$http.get('/some-modal.html').success(function(html) {
            //you may need to trim the whitespace around this if you're using
            //jquery since sizzle breaks if you dont...
            if($ && $.trim) html = $.trim(html); 
            if(html.trim) html = html.trim(); //or MooTools
            //this is custom HTML you have fetched 
            var topScope = angular.element(document).scope();
            var elm = $compile(html)(topScope); //you should provide the top level scope so that it can find the modal in between
            //now just stick this somewhere in your body as an element
    Now angular will recognize the modal HTML and the controller set within it's data-ng-controller attribute. Then it will run through the code and execute the ModalCtrl controller. Now all of the logic contained within the ModalCtrl controller will be applied directly into the container of the modal HTML (it's the HTML where it hasid="modal-container".
    There's much more to this than just compiling HTML. The angular template and templateUrl attributes for directives use it in the background to prepare templates for controllers and so on.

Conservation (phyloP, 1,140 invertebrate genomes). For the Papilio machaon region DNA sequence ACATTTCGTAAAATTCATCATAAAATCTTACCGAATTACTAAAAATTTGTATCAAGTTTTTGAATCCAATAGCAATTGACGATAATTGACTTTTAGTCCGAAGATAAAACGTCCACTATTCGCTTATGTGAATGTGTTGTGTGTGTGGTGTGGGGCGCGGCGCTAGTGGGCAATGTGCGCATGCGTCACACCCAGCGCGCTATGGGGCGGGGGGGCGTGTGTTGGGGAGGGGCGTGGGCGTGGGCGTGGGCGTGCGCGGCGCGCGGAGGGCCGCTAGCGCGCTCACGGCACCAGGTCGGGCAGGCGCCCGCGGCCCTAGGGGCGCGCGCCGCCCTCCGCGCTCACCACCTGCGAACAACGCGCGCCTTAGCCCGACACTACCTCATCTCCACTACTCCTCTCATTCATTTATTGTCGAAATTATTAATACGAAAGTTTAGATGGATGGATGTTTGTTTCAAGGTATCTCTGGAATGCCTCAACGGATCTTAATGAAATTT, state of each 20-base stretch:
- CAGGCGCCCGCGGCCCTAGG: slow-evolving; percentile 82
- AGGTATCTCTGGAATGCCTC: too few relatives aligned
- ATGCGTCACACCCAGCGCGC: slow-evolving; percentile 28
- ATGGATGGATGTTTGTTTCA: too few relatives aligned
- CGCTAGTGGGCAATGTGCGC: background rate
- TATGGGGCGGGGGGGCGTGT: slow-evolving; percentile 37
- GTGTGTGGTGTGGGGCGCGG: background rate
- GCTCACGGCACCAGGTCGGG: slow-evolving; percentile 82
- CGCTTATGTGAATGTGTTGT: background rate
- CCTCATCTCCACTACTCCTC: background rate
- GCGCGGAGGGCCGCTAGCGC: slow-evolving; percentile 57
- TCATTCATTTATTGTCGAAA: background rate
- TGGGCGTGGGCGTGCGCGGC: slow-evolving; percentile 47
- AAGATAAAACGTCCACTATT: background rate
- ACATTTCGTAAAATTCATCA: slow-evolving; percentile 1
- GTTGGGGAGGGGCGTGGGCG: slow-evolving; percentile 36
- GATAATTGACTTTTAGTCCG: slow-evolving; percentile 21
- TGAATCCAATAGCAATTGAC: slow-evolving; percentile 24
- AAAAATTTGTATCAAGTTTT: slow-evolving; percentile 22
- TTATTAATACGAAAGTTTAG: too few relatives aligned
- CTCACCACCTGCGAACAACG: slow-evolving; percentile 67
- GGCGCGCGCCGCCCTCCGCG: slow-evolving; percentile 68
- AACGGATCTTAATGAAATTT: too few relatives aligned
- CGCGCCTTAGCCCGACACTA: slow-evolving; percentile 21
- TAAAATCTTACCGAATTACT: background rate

Inline Templates

    If you plan on reusing templates a lot within your application, then you can do so by using inline templates (script tag templates). By setting up a script element with type="text/ng-template" then you can setup your templating data and then use that directly within your HTML elsewhere. Here's an example of how to do that:
    Now you can summon this template within ng-view or ng-include. The data inside the script tags will be applied as the template html.
    class="something" data-ng-include="'heading-template'">
    If you set the template inner HTML as empty and then use an include or template with the path pointing to the ID of that template then AngularJS will download the file from your server just like any other template would be downloaded. There really is no point in making an empty ng-template script tag since there is no differnce between having it there or not having it there. AngularJS will still download the template from the server (whatever is set to templateUrl) if it's not found in its template cache.
    Using inline templates is best used for pages that contain a lot of variance between items. Examples would include having a list of items that contain various partials that can be assigned to each item. Instead of having to load each partial within your response template you can just prefetch each template and keep them in the HTML. And you can also define inline templates within other templates (so that if they're downloaded from the server they stick around in the template cache.

    How to Make Sure Your Directives are run After Your Scope is Ready